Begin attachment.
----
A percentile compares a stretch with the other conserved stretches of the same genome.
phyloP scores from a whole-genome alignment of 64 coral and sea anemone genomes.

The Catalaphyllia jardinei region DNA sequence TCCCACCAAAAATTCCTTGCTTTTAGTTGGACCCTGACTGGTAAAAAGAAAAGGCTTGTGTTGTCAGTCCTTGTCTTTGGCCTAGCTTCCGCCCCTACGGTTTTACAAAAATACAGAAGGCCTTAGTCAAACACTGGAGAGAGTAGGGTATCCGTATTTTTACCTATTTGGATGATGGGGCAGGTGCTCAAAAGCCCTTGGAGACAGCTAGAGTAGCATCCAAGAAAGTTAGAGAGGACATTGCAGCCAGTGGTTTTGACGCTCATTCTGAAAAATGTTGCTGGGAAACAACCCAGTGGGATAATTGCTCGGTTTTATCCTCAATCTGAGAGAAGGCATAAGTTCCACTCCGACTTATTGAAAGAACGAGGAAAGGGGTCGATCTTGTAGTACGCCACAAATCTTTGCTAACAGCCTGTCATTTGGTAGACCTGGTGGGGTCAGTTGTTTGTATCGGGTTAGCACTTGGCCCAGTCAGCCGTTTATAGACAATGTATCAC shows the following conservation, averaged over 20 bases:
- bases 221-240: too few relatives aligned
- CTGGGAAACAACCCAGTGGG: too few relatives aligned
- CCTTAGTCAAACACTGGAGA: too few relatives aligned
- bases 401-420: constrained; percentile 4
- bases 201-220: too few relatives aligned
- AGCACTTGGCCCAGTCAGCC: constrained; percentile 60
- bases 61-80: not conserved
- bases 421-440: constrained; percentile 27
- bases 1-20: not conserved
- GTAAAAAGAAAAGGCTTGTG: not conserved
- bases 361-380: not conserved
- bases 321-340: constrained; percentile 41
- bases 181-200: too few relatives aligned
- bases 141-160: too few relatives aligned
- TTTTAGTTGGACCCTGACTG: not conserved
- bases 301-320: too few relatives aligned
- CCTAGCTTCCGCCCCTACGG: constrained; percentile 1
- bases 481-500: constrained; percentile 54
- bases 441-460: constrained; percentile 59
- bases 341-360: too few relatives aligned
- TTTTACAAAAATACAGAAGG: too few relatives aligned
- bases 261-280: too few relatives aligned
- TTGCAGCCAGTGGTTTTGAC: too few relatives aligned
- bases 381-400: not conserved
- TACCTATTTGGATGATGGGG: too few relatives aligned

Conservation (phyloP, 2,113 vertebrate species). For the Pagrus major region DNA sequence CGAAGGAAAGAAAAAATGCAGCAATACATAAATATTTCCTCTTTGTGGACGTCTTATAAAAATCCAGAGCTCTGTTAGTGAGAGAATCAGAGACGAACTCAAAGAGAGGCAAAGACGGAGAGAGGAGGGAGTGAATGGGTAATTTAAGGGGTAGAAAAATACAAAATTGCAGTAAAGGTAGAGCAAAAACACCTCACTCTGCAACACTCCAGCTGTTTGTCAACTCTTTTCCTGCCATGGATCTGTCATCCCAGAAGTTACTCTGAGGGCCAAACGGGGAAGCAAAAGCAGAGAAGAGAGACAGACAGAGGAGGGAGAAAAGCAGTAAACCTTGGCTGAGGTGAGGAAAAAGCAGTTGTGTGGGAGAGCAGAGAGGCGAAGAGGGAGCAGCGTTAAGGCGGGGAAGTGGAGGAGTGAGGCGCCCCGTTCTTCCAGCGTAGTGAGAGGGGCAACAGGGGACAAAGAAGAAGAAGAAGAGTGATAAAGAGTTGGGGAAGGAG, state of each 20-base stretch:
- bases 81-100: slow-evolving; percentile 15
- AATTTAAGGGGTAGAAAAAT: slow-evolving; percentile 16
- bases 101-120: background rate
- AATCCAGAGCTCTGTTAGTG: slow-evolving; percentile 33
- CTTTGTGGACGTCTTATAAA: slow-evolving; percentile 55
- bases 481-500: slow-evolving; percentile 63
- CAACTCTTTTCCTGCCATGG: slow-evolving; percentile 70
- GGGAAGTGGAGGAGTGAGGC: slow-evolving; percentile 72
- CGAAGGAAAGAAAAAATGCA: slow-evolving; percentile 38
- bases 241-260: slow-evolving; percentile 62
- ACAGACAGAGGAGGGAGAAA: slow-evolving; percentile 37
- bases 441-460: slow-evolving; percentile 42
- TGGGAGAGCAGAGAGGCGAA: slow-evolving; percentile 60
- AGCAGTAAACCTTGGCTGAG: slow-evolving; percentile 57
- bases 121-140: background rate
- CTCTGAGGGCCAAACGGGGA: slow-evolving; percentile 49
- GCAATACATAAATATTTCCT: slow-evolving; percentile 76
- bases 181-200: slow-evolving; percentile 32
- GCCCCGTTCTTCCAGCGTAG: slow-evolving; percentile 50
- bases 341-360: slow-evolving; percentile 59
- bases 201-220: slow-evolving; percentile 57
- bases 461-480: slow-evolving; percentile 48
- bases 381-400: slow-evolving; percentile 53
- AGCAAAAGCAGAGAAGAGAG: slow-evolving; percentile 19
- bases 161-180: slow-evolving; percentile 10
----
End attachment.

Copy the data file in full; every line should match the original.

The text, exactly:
A percentile compares a stretch with the other conserved stretches of the same genome.
phyloP scores from a whole-genome alignment of 64 coral and sea anemone genomes.

The Catalaphyllia jardinei region DNA sequence TCCCACCAAAAATTCCTTGCTTTTAGTTGGACCCTGACTGGTAAAAAGAAAAGGCTTGTGTTGTCAGTCCTTGTCTTTGGCCTAGCTTCCGCCCCTACGGTTTTACAAAAATACAGAAGGCCTTAGTCAAACACTGGAGAGAGTAGGGTATCCGTATTTTTACCTATTTGGATGATGGGGCAGGTGCTCAAAAGCCCTTGGAGACAGCTAGAGTAGCATCCAAGAAAGTTAGAGAGGACATTGCAGCCAGTGGTTTTGACGCTCATTCTGAAAAATGTTGCTGGGAAACAACCCAGTGGGATAATTGCTCGGTTTTATCCTCAATCTGAGAGAAGGCATAAGTTCCACTCCGACTTATTGAAAGAACGAGGAAAGGGGTCGATCTTGTAGTACGCCACAAATCTTTGCTAACAGCCTGTCATTTGGTAGACCTGGTGGGGTCAGTTGTTTGTATCGGGTTAGCACTTGGCCCAGTCAGCCGTTTATAGACAATGTATCAC shows the following conservation, averaged over 20 bases:
- bases 221-240: too few relatives aligned
- CTGGGAAACAACCCAGTGGG: too few relatives aligned
- CCTTAGTCAAACACTGGAGA: too few relatives aligned
- bases 401-420: constrained; percentile 4
- bases 201-220: too few relatives aligned
- AGCACTTGGCCCAGTCAGCC: constrained; percentile 60
- bases 61-80: not conserved
- bases 421-440: constrained; percentile 27
- bases 1-20: not conserved
- GTAAAAAGAAAAGGCTTGTG: not conserved
- bases 361-380: not conserved
- bases 321-340: constrained; percentile 41
- bases 181-200: too few relatives aligned
- bases 141-160: too few relatives aligned
- TTTTAGTTGGACCCTGACTG: not conserved
- bases 301-320: too few relatives aligned
- CCTAGCTTCCGCCCCTACGG: constrained; percentile 1
- bases 481-500: constrained; percentile 54
- bases 441-460: constrained; percentile 59
- bases 341-360: too few relatives aligned
- TTTTACAAAAATACAGAAGG: too few relatives aligned
- bases 261-280: too few relatives aligned
- TTGCAGCCAGTGGTTTTGAC: too few relatives aligned
- bases 381-400: not conserved
- TACCTATTTGGATGATGGGG: too few relatives aligned

Conservation (phyloP, 2,113 vertebrate species). For the Pagrus major region DNA sequence CGAAGGAAAGAAAAAATGCAGCAATACATAAATATTTCCTCTTTGTGGACGTCTTATAAAAATCCAGAGCTCTGTTAGTGAGAGAATCAGAGACGAACTCAAAGAGAGGCAAAGACGGAGAGAGGAGGGAGTGAATGGGTAATTTAAGGGGTAGAAAAATACAAAATTGCAGTAAAGGTAGAGCAAAAACACCTCACTCTGCAACACTCCAGCTGTTTGTCAACTCTTTTCCTGCCATGGATCTGTCATCCCAGAAGTTACTCTGAGGGCCAAACGGGGAAGCAAAAGCAGAGAAGAGAGACAGACAGAGGAGGGAGAAAAGCAGTAAACCTTGGCTGAGGTGAGGAAAAAGCAGTTGTGTGGGAGAGCAGAGAGGCGAAGAGGGAGCAGCGTTAAGGCGGGGAAGTGGAGGAGTGAGGCGCCCCGTTCTTCCAGCGTAGTGAGAGGGGCAACAGGGGACAAAGAAGAAGAAGAAGAGTGATAAAGAGTTGGGGAAGGAG, state of each 20-base stretch:
- bases 81-100: slow-evolving; percentile 15
- AATTTAAGGGGTAGAAAAAT: slow-evolving; percentile 16
- bases 101-120: background rate
- AATCCAGAGCTCTGTTAGTG: slow-evolving; percentile 33
- CTTTGTGGACGTCTTATAAA: slow-evolving; percentile 55
- bases 481-500: slow-evolving; percentile 63
- CAACTCTTTTCCTGCCATGG: slow-evolving; percentile 70
- GGGAAGTGGAGGAGTGAGGC: slow-evolving; percentile 72
- CGAAGGAAAGAAAAAATGCA: slow-evolving; percentile 38
- bases 241-260: slow-evolving; percentile 62
- ACAGACAGAGGAGGGAGAAA: slow-evolving; percentile 37
- bases 441-460: slow-evolving; percentile 42
- TGGGAGAGCAGAGAGGCGAA: slow-evolving; percentile 60
- AGCAGTAAACCTTGGCTGAG: slow-evolving; percentile 57
- bases 121-140: background rate
- CTCTGAGGGCCAAACGGGGA: slow-evolving; percentile 49
- GCAATACATAAATATTTCCT: slow-evolving; percentile 76
- bases 181-200: slow-evolving; percentile 32
- GCCCCGTTCTTCCAGCGTAG: slow-evolving; percentile 50
- bases 341-360: slow-evolving; percentile 59
- bases 201-220: slow-evolving; percentile 57
- bases 461-480: slow-evolving; percentile 48
- bases 381-400: slow-evolving; percentile 53
- AGCAAAAGCAGAGAAGAGAG: slow-evolving; percentile 19
- bases 161-180: slow-evolving; percentile 10